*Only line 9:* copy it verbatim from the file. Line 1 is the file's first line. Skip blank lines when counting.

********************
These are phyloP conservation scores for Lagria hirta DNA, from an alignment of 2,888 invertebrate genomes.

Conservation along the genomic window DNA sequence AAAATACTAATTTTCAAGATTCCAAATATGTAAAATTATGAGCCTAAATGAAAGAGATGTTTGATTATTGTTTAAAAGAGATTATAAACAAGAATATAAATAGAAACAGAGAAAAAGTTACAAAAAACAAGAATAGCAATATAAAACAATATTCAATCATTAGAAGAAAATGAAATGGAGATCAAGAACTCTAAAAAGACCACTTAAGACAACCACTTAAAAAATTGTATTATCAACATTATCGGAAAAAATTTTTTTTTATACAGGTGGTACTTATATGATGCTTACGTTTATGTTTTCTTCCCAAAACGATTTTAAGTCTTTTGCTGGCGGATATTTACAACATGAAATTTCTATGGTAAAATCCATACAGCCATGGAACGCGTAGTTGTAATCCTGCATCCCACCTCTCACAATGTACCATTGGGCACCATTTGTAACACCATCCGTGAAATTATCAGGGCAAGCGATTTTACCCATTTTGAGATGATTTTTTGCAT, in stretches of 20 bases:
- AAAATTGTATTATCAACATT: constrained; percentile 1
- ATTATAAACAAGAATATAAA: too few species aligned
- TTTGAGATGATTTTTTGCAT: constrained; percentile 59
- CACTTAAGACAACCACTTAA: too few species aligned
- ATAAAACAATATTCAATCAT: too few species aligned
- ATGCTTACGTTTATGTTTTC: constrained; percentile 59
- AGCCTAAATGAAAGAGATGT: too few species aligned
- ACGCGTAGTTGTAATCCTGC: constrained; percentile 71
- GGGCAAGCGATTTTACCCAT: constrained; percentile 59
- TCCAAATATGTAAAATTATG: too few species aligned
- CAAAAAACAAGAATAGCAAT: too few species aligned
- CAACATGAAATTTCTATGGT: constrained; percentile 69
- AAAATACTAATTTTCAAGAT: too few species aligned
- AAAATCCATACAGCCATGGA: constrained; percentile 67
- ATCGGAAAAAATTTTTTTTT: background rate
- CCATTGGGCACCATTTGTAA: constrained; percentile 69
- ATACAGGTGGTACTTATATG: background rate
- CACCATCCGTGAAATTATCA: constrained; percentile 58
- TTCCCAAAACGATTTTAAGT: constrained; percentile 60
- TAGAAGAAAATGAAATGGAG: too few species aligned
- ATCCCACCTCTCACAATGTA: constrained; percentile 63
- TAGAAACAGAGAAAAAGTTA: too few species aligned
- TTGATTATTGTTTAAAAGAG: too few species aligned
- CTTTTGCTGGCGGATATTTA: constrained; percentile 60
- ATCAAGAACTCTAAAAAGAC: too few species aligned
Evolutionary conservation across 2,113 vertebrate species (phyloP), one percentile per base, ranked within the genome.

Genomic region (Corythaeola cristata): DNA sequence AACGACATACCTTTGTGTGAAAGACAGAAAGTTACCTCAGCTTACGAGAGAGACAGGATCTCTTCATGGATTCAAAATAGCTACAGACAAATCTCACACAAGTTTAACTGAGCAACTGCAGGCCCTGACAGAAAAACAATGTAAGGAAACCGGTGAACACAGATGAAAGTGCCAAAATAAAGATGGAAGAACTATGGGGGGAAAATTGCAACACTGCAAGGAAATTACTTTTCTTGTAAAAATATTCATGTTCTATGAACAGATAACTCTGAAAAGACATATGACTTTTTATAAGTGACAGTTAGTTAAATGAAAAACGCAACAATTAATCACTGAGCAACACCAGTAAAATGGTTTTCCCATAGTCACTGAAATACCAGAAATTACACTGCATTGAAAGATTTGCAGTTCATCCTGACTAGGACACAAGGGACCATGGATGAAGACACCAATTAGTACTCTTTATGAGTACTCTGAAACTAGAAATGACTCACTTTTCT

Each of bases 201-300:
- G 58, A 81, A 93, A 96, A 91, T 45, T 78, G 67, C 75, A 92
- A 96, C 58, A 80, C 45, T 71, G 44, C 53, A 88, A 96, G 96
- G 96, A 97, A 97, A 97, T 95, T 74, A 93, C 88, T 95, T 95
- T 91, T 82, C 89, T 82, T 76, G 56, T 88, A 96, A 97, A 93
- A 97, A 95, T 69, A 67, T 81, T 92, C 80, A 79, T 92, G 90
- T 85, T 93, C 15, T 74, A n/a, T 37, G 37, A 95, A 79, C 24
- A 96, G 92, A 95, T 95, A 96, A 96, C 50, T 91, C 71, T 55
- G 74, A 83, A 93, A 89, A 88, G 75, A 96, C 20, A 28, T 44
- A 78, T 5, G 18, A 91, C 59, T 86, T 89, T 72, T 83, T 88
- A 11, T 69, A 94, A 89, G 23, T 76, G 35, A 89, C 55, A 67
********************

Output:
- AGCCTAAATGAAAGAGATGT: too few species aligned